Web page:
April 25, 2007 - Most American doctors have some relationship with drug companies, according to results of a national survey released Wednesday.
The survey found that 94% of doctors report having some type of relationship with drug manufacturers, usually through sales representatives that make frequent rounds to doctors’ offices promoting drugs. The most common form of enrichment comes in the form of free drug samples and food in the workplace but also includes tickets to entertainment events, paid travel, and cash for consulting work, speeches, or board memberships.
Drug companies have for decades used large sales forces to regularly visit directly with doctors in offices and hospitals in the hopes of promoting the companies’ products. But Wednesday’s survey, published in the New England Journal of Medicine, is the first attempt to measure the extent of the relationships manufacturers forge with individual physicians.
Eric G. Campbell, PhD, the study researcher, says the survey did try to determine the impact of gift and financial relationships on doctors’ prescribing judgment.
“We know for sure that these relationships benefit drug companies. And we know they benefit physicians. What we don’t know is if they benefit patients and the care they receive. And that’s really the issue,” Campbell, a researcher at the Institute for Health Policy at Harvard Medical School, tells WebMD.
Gifts Are the Norm
Of the 1,662 doctors who were included in the surveyed results, roughly 8 in 10 said they receive free drug samples or free food and from companies. Almost 3 in 10 acknowledged payments for serving on drug company advisory boards, promotional speeches, or consulting.
More than one in seven said drug companies have reimbursed for travel, food, or lodging to “continuing medical education” seminars. The sessions, known as CME, are often held in upscale hotels located in vacation spots.
Drug companies have traditionally highlighted the educational aspect of doctors’ relationships with sales representatives, saying the contact is key to helping busy physicians keep up on the latest scientific data.
“The companies -- which researched and developed the drugs and generated tens of thousands of pages of scientific data about them -- have the most thorough information about treatments and they make sure the representatives are well-prepared to explain the characteristics of medicines, including side effects,” Ken Johnson, spokesman for the Pharmaceutical Research and Manufacturers of America (PhRMA), said in a statement.
Johnson said the group maintains a code of ethics that forbids perks like sporting event tickets and limits gifts to those that aide medical practice, such as pens or stethoscopes.
Effect of Sales Visits
The actual influence of promotions on physicians’ prescribing behavior is unclear. But overprescribing, in large measure do to aggressive promotion, has been partly blamed for the impact of drugs like Vioxx. The drug was pulled from the market because it elevated the risk of heart attacks after millions of doctors prescribed it.
A study released yesterday in PLoS Medicine, an online medical journal, found that drug industry sales visits influenced doctors to report their intent to boost their prescribing of an epilepsy drug in about half the doctors. The study also found that nearly 40% of such visits focused on unapproved uses of the drug, which goes against federal regulations.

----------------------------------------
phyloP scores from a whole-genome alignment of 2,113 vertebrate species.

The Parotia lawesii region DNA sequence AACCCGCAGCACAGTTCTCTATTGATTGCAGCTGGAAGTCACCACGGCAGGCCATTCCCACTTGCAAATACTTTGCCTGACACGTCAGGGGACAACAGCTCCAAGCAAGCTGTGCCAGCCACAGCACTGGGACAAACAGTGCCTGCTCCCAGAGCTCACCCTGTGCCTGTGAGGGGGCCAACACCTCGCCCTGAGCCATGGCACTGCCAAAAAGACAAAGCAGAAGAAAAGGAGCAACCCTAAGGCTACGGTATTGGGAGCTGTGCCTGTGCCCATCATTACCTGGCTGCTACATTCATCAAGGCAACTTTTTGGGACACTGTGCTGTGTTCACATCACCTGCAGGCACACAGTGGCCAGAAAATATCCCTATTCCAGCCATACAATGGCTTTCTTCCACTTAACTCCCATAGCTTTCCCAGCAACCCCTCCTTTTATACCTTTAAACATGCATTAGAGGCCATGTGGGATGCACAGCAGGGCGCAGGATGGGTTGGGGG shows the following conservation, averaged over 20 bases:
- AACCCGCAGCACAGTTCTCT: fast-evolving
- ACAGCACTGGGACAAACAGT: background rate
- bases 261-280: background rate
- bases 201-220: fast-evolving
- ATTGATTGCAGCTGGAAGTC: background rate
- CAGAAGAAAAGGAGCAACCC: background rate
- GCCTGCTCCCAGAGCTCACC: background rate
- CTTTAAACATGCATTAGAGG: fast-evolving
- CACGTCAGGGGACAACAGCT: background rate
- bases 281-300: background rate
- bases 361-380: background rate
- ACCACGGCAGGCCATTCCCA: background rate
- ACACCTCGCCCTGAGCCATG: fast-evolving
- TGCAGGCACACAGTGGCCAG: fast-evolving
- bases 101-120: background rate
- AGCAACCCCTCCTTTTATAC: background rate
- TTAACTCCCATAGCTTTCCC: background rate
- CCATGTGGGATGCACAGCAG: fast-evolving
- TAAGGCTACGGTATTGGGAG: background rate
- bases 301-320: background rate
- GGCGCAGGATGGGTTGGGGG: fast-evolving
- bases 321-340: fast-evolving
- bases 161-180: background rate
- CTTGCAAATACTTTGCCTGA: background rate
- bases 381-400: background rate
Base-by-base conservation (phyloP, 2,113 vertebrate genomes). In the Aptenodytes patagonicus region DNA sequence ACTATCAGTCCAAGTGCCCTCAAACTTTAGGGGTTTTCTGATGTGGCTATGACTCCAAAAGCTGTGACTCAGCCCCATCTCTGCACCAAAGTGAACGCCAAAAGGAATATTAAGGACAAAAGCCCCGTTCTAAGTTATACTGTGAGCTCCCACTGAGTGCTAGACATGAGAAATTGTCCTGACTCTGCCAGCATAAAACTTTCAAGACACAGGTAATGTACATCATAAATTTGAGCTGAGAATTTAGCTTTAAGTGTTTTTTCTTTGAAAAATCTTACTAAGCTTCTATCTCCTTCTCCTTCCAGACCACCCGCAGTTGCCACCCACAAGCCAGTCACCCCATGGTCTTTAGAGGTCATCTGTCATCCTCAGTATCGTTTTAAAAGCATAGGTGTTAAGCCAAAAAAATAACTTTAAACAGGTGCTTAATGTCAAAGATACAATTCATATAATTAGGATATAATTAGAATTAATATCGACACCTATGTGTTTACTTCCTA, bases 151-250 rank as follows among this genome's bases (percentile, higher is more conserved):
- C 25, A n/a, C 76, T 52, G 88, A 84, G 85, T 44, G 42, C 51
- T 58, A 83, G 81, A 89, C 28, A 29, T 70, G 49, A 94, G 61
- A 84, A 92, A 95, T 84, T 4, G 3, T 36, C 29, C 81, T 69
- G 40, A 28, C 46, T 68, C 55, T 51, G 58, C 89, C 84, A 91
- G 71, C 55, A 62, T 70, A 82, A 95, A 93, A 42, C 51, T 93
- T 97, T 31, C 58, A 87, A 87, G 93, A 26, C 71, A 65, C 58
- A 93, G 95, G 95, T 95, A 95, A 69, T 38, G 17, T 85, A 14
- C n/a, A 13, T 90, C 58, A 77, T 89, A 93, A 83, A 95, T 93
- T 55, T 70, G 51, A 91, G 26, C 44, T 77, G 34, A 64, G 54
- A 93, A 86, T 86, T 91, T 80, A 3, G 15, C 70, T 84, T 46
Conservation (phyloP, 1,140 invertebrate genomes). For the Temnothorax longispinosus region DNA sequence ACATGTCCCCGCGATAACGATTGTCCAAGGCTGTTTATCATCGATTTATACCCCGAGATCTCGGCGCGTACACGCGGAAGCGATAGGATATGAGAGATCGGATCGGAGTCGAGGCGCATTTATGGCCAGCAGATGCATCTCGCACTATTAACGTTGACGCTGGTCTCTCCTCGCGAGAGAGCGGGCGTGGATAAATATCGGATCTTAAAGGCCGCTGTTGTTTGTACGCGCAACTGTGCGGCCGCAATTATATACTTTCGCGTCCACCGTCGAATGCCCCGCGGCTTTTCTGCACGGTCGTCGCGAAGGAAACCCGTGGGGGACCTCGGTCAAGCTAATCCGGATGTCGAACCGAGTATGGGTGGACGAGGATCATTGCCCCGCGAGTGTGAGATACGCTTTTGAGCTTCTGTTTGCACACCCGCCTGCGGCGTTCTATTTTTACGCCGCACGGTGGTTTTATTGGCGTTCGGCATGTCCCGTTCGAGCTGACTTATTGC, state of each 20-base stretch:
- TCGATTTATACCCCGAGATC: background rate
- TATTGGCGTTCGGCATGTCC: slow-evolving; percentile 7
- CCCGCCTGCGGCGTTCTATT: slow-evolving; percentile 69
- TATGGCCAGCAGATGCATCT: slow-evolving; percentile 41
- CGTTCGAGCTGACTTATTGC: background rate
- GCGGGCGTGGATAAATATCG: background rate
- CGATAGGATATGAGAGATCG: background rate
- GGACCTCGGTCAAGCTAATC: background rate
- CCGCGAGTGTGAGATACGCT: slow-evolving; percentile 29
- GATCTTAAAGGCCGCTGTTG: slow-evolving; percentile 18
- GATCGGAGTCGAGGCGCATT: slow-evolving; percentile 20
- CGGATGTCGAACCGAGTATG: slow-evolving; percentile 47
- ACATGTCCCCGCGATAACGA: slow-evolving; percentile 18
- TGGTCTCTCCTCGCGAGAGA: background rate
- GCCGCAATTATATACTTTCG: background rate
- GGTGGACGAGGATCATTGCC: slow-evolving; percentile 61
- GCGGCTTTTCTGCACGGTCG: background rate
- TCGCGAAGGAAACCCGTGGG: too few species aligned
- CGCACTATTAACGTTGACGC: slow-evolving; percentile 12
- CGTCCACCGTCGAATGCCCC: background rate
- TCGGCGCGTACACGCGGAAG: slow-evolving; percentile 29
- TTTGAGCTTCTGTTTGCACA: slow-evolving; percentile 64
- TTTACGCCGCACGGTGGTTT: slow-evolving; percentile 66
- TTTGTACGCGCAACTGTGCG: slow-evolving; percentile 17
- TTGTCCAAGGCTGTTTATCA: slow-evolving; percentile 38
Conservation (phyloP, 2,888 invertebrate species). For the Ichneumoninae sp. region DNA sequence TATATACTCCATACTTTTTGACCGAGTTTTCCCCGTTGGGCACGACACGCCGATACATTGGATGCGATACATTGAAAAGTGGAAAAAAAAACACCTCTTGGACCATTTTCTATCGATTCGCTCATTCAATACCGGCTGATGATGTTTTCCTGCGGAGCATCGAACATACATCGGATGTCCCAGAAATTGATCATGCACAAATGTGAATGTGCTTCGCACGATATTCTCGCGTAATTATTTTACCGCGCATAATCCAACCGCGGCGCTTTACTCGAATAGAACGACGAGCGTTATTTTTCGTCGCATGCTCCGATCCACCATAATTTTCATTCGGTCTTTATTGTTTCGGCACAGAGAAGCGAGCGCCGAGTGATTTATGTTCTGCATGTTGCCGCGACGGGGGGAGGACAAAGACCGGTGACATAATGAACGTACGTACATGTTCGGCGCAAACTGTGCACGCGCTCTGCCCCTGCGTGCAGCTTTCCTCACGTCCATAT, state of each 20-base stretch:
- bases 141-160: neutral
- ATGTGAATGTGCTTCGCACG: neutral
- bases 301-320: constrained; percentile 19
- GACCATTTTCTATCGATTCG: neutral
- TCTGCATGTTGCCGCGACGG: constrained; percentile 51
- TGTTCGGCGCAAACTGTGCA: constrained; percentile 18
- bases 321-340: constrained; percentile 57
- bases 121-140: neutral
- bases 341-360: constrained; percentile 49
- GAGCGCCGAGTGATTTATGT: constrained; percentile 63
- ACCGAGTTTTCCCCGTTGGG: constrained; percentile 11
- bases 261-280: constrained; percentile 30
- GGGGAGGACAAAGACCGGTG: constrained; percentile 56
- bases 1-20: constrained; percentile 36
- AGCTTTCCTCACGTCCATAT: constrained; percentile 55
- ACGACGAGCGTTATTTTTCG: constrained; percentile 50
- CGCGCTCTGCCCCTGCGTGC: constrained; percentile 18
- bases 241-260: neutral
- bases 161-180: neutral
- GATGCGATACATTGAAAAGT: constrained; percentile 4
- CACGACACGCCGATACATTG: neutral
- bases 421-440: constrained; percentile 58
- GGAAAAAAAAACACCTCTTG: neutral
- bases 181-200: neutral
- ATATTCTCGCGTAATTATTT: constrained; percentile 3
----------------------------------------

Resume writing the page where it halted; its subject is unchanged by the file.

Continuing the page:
Moves to Limit Promotions
But the report comes as more and more medical institutions move to limit or ban pharmaceutical sales activity, especially promotions targeted at students or doctors-in-training.
Major academic medical centers, including Stanford University in California and the University of Pennsylvania in Philadelphia, have made such moves. Kaiser Permanente of Northern California, one of the nation’s largest HMOs, has also imposed limits.
Very few patients are aware of the depth of the likely relationships between their physicians and drug companies, says David Rothman, PhD, associate director of the Prescription Project, a group that pushes medical institutions to limit contact with drug promotions.
Rothman is also president of the Institute for Medicine as a Profession, which funded Tuesday’s study. Focus groups run by the organization show few patients challenge their doctors about possible promotional relationships.
“They are not going to say, ‘Look, are you writing the prescription for this company rather than another company because you’re involved with that company? Are you doing this for me or are you doing this for you?’ It’s a question they should ask but they’re afraid to ask it,” says Rothman, a professor of social medicine at the Columbia University College of Physicians and Surgeons.
Arthur Levin, director of the Center for Medical Consumers, says his group is promoting legislation in states to require companies to identify doctors by name who receive gifts.
“If [education] is what we want to do, there has to be a better way than relying on the industry who profits to do it,” Levin says. “We think that sunshine will make some of it go away because physicians will say, ‘Gee, if the public knows I’m doing it, I may not want to do it any more.’”
‘Calling Balls and Strikes’
Campbell, the study author, says his research team is analyzing a similar survey of medical center department chairs in an effort to understand institutional relationships between drug companies and universities.
He likened the role of patients in the issue to that of spectators at a baseball game.
“Imagine the umps were calling the balls and strikes,” Campbell says. “Would it matter to you that they were getting gifts from the owner of one of the teams? If the public cares about that then they might care about relationships that have a potential to influence their health care.”